ILL: I know firsthand how challenging this can be. Janice and I committed ourselves to tithing 22 years ago when we got married and I can remember times when it has been hard to do. One time I sat in the car before church and felt we could use that tithe check to go toward bills that were piling up. I remember so clearly faith rising up – no, this is the Lord’s money and we will trust God. And we look back and could tell you many testimonies of God’s provision in amazing ways like how we got our first house with no money, no credit, and no bank willing to give us a mortgage. Don’t look at this just as a money issue – it is a faith issue. God promises to bless us and provide for us – not talking about making us rich, but supplying our need. Over the years I have heard so many testimonies on both sides – those who have tithed and seen God’s provision and those who stopped and found that with the extra 10% they were soon in a worse financial mess than ever. Encourage you (if you are struggling with this) to step out in faith and see what God does. Don’t just say I’ll try it for a week or a month – God sees the heart. If you don’t have a conviction that this is the biblical thing to do, trying it like some sort of day trade will not work. Cause this isn’t a matter of it “working”, it’s a matter of faithfulness to God and God’s faithfulness to us. Test God in this!
II. The faithful steward is investing their lives in the eternal
Going back to the original question: what do you want your obituary to read? What impact do you want your life to leave behind? Is there anything we want more than that our lives made an eternal difference to someone else? To several someone elses? By giving (and not just money, but time and creativity and talent and energy) to the Lord and His church we are investing in something greater than the temporal and fleeting. And we will find wonderful blessings result:
a. We will reap in the way that we sow
The point is this: whoever sows sparingly will also reap sparingly, and whoever sows bountifully will also reap bountifully. 7Each one must give as he has made up his mind, not reluctantly or under compulsion, for God loves a cheerful giver. 8And God is able to make all grace abound to you, so that having all sufficiency in all things at all times, you may abound in every good work... 10He who supplies seed to the sower and bread for food will supply and multiply your seed for sowing and increase the harvest of your righteousness. 2 Cor. 9:6-10 (ESV)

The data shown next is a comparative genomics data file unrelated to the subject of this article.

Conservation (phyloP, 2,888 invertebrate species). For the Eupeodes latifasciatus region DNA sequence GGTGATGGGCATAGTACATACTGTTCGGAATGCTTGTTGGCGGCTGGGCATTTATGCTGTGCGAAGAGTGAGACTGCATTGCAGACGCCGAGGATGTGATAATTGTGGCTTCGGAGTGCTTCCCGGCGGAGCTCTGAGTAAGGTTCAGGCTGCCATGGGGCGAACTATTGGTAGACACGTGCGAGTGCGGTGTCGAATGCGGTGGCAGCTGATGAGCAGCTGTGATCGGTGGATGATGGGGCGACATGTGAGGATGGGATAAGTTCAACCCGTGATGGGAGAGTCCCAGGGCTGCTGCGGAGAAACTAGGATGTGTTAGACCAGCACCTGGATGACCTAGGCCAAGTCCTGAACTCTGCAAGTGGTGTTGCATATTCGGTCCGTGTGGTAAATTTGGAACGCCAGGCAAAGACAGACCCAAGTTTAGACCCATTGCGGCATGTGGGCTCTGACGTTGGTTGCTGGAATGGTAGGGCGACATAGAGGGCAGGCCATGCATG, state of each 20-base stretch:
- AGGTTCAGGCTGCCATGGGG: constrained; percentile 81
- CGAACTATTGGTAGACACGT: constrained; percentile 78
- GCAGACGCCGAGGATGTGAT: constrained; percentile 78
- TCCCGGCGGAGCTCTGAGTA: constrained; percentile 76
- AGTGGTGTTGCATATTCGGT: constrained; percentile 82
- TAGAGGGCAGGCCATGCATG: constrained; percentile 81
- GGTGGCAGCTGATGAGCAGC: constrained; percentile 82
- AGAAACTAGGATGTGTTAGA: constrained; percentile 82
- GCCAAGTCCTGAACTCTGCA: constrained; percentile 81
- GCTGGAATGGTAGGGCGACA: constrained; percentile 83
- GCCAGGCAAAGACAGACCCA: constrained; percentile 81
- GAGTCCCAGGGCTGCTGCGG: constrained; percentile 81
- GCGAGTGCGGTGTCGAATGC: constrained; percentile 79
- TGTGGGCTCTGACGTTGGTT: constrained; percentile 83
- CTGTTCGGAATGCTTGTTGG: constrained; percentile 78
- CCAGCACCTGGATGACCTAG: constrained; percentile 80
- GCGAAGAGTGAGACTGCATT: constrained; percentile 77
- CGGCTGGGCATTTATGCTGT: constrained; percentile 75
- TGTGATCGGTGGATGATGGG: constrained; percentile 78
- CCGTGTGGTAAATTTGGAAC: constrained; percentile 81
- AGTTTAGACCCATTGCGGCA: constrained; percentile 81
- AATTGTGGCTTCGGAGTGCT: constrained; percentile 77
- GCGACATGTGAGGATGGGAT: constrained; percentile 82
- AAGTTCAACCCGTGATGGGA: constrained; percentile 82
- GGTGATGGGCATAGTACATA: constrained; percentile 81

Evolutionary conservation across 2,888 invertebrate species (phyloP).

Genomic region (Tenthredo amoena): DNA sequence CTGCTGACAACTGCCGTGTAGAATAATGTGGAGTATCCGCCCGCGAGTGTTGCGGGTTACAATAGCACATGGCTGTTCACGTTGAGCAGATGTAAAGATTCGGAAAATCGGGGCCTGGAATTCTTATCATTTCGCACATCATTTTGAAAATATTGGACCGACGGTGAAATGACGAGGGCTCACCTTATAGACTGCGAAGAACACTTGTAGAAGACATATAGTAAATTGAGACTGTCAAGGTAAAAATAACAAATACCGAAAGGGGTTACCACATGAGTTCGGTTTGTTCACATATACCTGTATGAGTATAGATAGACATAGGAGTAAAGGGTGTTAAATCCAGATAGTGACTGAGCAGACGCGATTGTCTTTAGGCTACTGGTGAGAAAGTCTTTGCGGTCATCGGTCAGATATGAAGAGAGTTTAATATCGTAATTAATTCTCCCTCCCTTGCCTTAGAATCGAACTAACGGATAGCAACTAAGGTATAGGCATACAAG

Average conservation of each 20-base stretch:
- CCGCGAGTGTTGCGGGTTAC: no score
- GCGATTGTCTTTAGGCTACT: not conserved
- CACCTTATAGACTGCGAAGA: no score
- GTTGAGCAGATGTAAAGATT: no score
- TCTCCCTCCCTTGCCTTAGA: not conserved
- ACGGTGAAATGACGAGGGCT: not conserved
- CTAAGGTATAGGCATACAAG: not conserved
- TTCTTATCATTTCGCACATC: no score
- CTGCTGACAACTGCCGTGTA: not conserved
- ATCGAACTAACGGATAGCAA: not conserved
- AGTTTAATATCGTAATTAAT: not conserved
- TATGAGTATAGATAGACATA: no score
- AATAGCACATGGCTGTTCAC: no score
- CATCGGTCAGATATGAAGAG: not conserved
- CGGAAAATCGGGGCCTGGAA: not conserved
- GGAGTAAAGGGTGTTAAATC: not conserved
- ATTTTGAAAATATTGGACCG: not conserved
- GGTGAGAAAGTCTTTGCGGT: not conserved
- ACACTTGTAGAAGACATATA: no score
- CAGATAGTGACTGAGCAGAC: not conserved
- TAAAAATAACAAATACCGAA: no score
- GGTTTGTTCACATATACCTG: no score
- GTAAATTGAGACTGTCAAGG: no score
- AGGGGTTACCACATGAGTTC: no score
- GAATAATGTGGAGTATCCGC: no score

We live in a materialistic culture and probably most of us in this room know the life- choking, self-centered pull that materialism can have on us. What we need to recognize is that this selfish, materialistic lifestyle doesn’t lead to more life, but less.
Paul says here that God will bless a person who sows their seed outwardly with more seed to sow. If we look at life as about getting seed just to eat it, we become simply consumers – and the Bible doesn’t promise God supplying more seed to the eater, but to the sower.
In other words, life isn’t multiplied to us by consuming, but by sowing. Winston Churchill said, we make a living by what we get, but we make a life by what we give.
A selfish lifestyle is the lifestyle of the eater – we assume all the seed we get is for our consumption. We aren’t sowers, we are eaters. But it’s the person scattering their seed that God blesses with more seed. The more we invest in the eternal kingdom of Christ, the more God will entrust to us to invest in His kingdom.